All is not well in the ride-sharing economy dominated by Ola and Uber. In cities like Bengaluru, there seems to be a supply crunch of cars and drivers on the ride-hailing platforms, which means consumers have much longer waiting time for their rides.
The problem is also affecting other markets such as Mumbai to a certain degree. There are two factors that have hit
Ola and Uber drivers over the past couple of years.
Incentives are no longer at the high of 2015-16, when thousands of gig workers had jumped into the profession and even bought their own vehicles on loans to ply on the ride-hailing platforms.
With a fall in income, drivers have struggled to repay their loan amounts and in cities like Bengaluru, it has led to thousand of cars being seized by financiers, according to driver associations and industry experts.
Adding to the supply crunch is the steep fall in lending to this segment, with financing industry members citing a 50 percent fall in exposure from 2016.
Data from Redseer shows that driver incentives stood at close to 59 percent of gross booking value three years ago — and this proved to be a huge driver magnet. These incentives have since fallen to around 8 percent of gross booking value, which have resulted in drivers turning to other gigs.
The drastic fall in incentives has been particularly hard on drivers who bought their own vehicles. Many of them have found it difficult to service the vehicle loans they had availed, even if average daily rides have risen from around 1 million in 2016 to over 2 million in 2019. This has prompted many drivers to turn to other professions which offer a steady income.
Many drivers have also seen their vehicles being repossessed by financiers for non-payment.
Tanveer Pasha, head of the Ola Uber Driver Association in Bengaluru, says 18,000 cars were seized over the last 12 months, which has led to the supply crunch of vehicles for consumers.
However, industry experts and lenders say the number of repossessions in Bengaluru could be at around 4,000 cars.
The association, meanwhile, also blames a growing apprehension among lenders to finance such vehicles for a fall in fleet addition.
"We have asked financiers to not put pressure on drivers and give more time for payments," Pasha said. "Banks are not giving loans to us, because they don't have liquidity. They are not giving new vehicle loans," he added.
Lenders admit they have become more cautious regarding their exposure to this segment.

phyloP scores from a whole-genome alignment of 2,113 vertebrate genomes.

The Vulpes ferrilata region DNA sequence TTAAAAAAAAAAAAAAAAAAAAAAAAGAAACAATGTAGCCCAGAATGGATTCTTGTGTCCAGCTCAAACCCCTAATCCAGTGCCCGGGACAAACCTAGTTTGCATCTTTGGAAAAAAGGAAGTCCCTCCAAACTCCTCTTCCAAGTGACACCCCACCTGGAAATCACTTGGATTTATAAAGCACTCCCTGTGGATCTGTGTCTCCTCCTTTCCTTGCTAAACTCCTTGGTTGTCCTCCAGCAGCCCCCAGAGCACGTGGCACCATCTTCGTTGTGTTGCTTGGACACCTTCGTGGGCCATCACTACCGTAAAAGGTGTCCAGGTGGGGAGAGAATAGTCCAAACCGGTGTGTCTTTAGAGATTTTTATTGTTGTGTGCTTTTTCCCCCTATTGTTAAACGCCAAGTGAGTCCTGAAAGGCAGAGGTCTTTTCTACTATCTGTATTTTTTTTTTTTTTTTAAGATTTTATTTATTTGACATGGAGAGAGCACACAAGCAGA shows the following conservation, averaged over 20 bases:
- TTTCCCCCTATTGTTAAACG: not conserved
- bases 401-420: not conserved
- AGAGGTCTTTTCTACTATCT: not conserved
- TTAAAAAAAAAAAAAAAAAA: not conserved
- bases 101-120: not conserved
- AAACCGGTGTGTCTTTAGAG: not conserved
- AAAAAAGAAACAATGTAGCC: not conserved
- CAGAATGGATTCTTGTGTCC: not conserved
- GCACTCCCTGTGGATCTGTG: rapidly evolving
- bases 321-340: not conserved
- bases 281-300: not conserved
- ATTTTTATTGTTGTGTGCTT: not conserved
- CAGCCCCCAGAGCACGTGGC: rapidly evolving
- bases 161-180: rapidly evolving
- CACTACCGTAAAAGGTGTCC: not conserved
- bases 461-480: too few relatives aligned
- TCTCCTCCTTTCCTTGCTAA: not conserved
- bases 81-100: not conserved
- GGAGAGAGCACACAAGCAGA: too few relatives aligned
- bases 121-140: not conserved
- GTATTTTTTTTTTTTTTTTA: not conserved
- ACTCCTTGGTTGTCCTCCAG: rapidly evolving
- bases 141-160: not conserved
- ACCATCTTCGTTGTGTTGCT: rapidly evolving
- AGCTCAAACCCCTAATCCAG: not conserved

V Ravi, chief financial officer,
Mahindra Finance, said their lending to this segment has come down by 30-35 percent. "We used to finance within commercial car segment 15 percent in 3-4 major areas, now it is 8-10 percent ... within commercial car portfolio it has come down to 2,000 drivers from 6,000 earlier," he said.
Ravi said that between 2016 and present, lending to the market has come down by 50 percent as lenders are turning extremely selective in disbursing loans to driver/owners.
"They now do a much more stringent financial assessment and cash flow assessment. They check factors such as routes, existing number of cars running on the route, industries/residences nearby, background checks conducted in hometowns of migrant drivers," he added.
Lenders also say that the rush to buy commercial cars which was seen when Ola and Uber first appeared on the scene may not be replicated soon."Ola and
Uber will never come back to their [earlier] level of incentives. Until economic activity picks up we will be slow," Ravi added.
Driver associations across states have also taken up the issue with the Union transport minister in recent months. Last year, thousands of drivers in Mumbai had gone on a strike for days against Ola and Uber's policies, impacting customers.
Earlier this month, the
Maharashtra Rajya Rashtriya Kamgar Sangh sent a letter to the traffic commissioner about drivers being harassed by traffic officials and also urged the authorities to ensure companies like Ola and Uber offer drivers ID cards.
A longstanding demand of driver associations has been to push Ola and Uber to treat cab drivers as employees, not partners.
A recent bill passed in California on these lines is a ray of hope, and they are also counting on the government's move to bring the gig economy under a social security scheme.But until this happens, the supply crunch is likely to continue. What does that mean for you as a customer? A longer waiting period to book cabs and possibly more cancellations.